Iran isn't happy about the latest Middle East protests

Few people in the world are dealing with quite as big a headache these days as General Qassim Suleimani. The wily general Suleimani is the leader of Iran's elite, paramilitary Quds Force, which is responsible for expanding Tehran's military and political influence across the Middle East.

The past few days have not been going well for him.

Lebanon and Iraq, two key countries in Iran's regional strategy, are currently engulfed in widespread protests demanding the ouster of their governments. And those governments? They were formed, or supported, in part by groups whom Suleimani backs. Years of his work could go up in smoke in the coming weeks.

In Lebanon, the Iran-backed militant and political group Hezbollah and its allies have held the largest bloc in parliament since winning big in elections last year. But that has put the group, arguably Tehran's most powerful proxy in the region, in the political crosshairs as hundreds of thousands of Lebanese are in the streets demanding the replacement of the current government with non-political technocrats.

Hezbollah has refused that demand, claiming without much success that the protests are a Western plot. But now that Prime Minister Saad Hariri has defied the group and resigned, the group is in a tight spot: green lighting a technocrat government would kneecap the group's own power, (and Iran's). But merely reshuffling the status quo risks a broader confrontation with the streets.

In Iraq, the chaos following the US invasion in 2003 opened the way for Iran to expand influence within the borders of its long-time rival. In recent years, Tehran-backed militias helped to defeat ISIS and then turned those battlefield bonafides into political power: a coalition of these groups led by a local warlord controls the second largest bloc in parliament.

Maintaining a strong hand in Iraq is so crucial for Iran that when massive protests over unemployment and corruption began a month ago, General Suleimani immediately flew to Baghdad to help coordinate a forceful response. Part of that involved Iran-backed gunmen shooting at protestors. As recently as Wednesday, after protests raged again, Suleimani was said to be back in the Iraqi capital trying to shore up the current government. By yesterday the Prime Minister had provisionally resigned, opening up fresh uncertainty in the country.

Bottom line: Iran has craftily cultivated influence in two of the region's key, democratically-elected governments. The flip side of that clout is responsibility. These governments' incompetence and corruption have not only jeopardized their own survival, they've potentially dealt a blow to Iran's broader regional aims as well. General Suleimani is a skilled and powerful operator: keep an eye on what he does next.

Visit Microsoft on The Issues for a front-row seat to see how Microsoft Public Affairs is thinking about the future of AI and work; cybersecurity and elections; and more. Check back regularly to watch videos, and read blogs and feature stories to see how Microsoft is approaching the issues that matter most. Subscribe for the latest at Microsoft on the Issues.

As protests over the police killing of George Floyd raged across the country, there have been more than 125 instances of journalists being shot with rubber bullets by police, arrested, or in some cases assaulted by protesters while covering the unrest.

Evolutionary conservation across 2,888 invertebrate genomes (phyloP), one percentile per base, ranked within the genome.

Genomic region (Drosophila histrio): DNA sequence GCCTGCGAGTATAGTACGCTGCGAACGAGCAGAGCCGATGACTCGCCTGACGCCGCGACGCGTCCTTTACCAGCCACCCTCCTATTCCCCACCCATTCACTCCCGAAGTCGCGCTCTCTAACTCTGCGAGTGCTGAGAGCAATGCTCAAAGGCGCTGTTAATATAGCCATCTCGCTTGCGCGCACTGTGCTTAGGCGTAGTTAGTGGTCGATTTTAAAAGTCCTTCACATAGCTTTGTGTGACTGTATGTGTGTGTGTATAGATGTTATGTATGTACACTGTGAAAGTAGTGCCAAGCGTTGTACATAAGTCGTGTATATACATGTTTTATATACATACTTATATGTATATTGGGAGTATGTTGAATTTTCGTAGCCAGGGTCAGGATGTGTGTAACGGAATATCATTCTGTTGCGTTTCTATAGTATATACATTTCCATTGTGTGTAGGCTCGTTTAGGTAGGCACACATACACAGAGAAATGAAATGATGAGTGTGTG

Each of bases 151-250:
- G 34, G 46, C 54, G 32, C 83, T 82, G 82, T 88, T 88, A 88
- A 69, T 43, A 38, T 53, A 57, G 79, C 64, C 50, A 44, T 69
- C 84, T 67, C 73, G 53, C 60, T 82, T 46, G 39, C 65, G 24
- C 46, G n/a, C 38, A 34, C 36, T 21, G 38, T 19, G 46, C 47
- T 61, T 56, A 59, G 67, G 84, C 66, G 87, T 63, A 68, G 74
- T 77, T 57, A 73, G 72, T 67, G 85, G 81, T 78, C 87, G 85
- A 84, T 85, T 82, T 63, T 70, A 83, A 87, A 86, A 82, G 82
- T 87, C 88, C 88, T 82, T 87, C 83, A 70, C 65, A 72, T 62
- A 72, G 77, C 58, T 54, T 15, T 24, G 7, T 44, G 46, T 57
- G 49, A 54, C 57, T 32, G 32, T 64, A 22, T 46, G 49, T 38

Foreign news crews from Germany and Australia have been caught up in the crackdown. Australia's Prime Minister has even called for an investigation. Some of these journalists have simply been caught in the crossfire during surges of unrest, but video and photographic evidence reveals cases where police have deliberately targeted reporters doing their jobs.

More Show less

This week, Ian Bremmer is joined by analyst Michael Hirson to take the Red Pen to an op-ed by New York Times Opinion columnist Bret Stephens.

Today, we're marking up a recent op-ed by New York Times columnist Bret Stephens, entitled "China and the Rhineland Moment." And the subheading here is that "America and its allies must not simply accept Beijing's aggression." Basically, Bret is arguing that US-China relations are at a tipping point brought on by China's implementation of a new national security law for Hong Kong. And he compares this to Hitler's occupation of the Rhineland in 1936, describes it as the first domino to fall in Beijing's ambitions.

More Show less

DRC's new Ebola wave: On the verge of eradicating an Ebola outbreak in the country's east which began back in 2018, the Democratic Republic of the Congo has now identified a fresh wave of cases in the northwestern city of Mbandaka. The disease, which has a fatality rate of 25 – 90 percent depending on the outbreak's character, has already killed five people in recent weeks, prompting the World Health Organization to issue a grim warning that a surge of new cases could occur there in the coming months. (Ebola has an incubation period of about 21 days.) This comes as the central African country of 89 million also grapples with COVID-19 and the world's largest measles outbreak, which has killed 6,779 people there since 2019. In recent weeks, officials from the World Health Organization predicted that the DRC's deadly Ebola crisis, which has killed 2,275 people since 2018, would soon be completely vanquished.

More Show less

1.6 billion: Uganda's president said pandemic-related travel bans could cost his country $1.6 billion in tourism revenues this year. At the same time, with many Ugandan emigrants out of work in other countries hit hard by coronavirus, Uganda risks losing much of the $1.3 billion that they send home every year in remittances.

More Show less